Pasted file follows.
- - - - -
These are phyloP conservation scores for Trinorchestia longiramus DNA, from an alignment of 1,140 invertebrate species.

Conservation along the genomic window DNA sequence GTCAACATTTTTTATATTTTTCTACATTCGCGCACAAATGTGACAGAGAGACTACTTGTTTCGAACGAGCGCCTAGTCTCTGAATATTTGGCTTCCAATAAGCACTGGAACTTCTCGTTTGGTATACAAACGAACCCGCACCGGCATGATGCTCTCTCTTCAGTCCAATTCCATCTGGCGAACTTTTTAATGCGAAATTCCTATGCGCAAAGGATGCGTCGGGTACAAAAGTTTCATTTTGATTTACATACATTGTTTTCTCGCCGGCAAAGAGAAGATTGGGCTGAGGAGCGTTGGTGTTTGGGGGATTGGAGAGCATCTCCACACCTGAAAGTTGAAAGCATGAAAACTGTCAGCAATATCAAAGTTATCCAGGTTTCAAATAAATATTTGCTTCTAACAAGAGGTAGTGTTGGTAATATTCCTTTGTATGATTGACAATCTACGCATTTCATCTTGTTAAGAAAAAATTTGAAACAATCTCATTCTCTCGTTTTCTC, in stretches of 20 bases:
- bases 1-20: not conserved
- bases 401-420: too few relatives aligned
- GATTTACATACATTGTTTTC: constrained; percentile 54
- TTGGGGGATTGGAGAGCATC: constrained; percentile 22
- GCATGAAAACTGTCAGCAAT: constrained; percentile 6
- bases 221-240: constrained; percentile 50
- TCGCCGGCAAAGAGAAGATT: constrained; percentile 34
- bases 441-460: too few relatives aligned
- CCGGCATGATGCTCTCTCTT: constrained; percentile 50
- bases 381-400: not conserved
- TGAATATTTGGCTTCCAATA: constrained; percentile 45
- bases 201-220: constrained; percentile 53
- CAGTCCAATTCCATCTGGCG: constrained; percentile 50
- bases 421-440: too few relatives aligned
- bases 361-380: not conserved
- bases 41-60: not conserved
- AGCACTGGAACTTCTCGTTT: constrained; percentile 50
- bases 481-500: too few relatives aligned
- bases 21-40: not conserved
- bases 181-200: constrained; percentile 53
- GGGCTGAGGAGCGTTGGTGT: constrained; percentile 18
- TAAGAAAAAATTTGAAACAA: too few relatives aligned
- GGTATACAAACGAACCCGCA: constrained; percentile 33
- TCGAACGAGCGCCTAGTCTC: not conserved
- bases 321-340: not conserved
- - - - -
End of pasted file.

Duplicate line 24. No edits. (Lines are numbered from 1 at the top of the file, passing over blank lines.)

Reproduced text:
- TAAGAAAAAATTTGAAACAA: too few relatives aligned